(Fairfax NZ News) – Bilbo Baggins' lush green shire could have the life sucked out of it after Waikato's undeclared drought restricted Hobbiton's water supply.
It's the region's driest summer in five years and, with no rain in sight, Matamata’s best known tourist attraction may become three hectares of parched grass and stressed plants.
Losing the green image threatens to damage Hobbiton's international image and could cost thousands of dollars to fix, manager Russell Alexander said yesterday.
The film set, that featured in both The Lord of the Rings trilogy and The Hobbit: An Unexpected Journey, has enjoyed an unprecedented summer of business.
About 50,000 people walked through the grounds since Christmas under predominantly clear skies. Hobbiton is still an oasis of green in a sea of baking brown, but its fertile look comes courtesy of a sophisticated spring-fed irrigation system.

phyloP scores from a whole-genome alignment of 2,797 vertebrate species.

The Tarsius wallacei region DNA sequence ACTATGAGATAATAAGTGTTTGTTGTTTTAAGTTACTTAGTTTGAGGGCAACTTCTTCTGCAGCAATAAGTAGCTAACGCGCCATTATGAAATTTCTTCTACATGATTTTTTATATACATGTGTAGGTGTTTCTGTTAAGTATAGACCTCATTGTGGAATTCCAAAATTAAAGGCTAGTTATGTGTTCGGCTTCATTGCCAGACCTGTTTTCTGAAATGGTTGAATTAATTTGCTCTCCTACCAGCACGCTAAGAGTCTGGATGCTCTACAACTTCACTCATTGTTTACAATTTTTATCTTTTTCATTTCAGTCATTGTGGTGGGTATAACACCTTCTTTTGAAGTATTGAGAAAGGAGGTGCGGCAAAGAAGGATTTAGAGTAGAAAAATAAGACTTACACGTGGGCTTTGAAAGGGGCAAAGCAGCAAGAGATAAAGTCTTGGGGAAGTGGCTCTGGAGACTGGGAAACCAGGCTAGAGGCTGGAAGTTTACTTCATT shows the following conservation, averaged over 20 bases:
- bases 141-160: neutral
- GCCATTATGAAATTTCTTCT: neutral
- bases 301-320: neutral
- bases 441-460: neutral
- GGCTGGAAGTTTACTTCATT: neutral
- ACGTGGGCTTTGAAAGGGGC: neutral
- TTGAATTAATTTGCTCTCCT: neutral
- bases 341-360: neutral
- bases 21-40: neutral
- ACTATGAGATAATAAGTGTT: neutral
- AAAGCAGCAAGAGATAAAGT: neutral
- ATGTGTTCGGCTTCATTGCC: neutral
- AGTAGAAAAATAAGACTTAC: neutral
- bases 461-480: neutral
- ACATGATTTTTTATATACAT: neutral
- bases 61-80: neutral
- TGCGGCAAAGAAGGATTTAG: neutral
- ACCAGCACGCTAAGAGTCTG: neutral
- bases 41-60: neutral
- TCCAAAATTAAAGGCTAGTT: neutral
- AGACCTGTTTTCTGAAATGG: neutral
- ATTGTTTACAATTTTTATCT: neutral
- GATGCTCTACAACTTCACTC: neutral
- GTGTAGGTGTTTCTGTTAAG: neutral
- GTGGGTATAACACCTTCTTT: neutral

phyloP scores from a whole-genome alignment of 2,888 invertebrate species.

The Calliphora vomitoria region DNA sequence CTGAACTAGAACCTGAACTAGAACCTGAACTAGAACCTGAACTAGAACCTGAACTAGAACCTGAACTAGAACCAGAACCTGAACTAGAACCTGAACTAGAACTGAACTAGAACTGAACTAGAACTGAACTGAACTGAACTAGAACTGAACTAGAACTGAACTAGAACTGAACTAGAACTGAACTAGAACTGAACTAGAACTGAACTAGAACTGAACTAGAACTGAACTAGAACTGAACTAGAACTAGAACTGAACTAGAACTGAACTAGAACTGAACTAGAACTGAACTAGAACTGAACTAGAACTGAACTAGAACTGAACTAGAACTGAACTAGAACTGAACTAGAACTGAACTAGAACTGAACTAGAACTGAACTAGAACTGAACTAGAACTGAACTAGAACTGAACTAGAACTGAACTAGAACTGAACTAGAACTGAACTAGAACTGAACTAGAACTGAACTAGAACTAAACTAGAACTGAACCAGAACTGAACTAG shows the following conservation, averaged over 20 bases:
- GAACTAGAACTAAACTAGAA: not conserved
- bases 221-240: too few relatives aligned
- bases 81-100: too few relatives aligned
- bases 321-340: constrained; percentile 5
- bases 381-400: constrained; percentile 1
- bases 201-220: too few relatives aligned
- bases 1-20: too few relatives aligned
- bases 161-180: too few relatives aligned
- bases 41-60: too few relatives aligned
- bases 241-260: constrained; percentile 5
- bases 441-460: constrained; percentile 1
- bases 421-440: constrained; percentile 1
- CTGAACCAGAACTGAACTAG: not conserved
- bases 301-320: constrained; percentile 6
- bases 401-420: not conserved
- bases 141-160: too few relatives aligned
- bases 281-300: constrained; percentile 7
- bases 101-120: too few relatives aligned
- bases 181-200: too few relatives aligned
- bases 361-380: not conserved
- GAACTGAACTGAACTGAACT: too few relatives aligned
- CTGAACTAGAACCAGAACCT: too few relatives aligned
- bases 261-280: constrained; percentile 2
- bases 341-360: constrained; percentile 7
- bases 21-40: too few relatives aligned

Hobbiton's resource consent conditions with the Waikato Regional Council state that when river levels drop to a certain level, so does their allowable take.
Before the restriction came into force the daily allowance was 200,000 litres but it has been squeezed to 67,000 litres.
"It's very serious," Mr Alexander said.
"I'm hoping to work with the regional council to figure out my options."
Waikato Regional Council spokesman Stephen Ward said the council sympathised with all water users but the restrictions in place reflected the new policies in the regional plan.
"For some time the regional council and district councils have been reminding people to use water wisely," he said. "We have also been reminding resource consent holders that their water takes may be restricted due to the low river flows. Those restrictions are now in place … where river flows have hit trigger levels.
"This is affecting places like Hobbiton, residential users, farmers with consents and other consent holders." [more]
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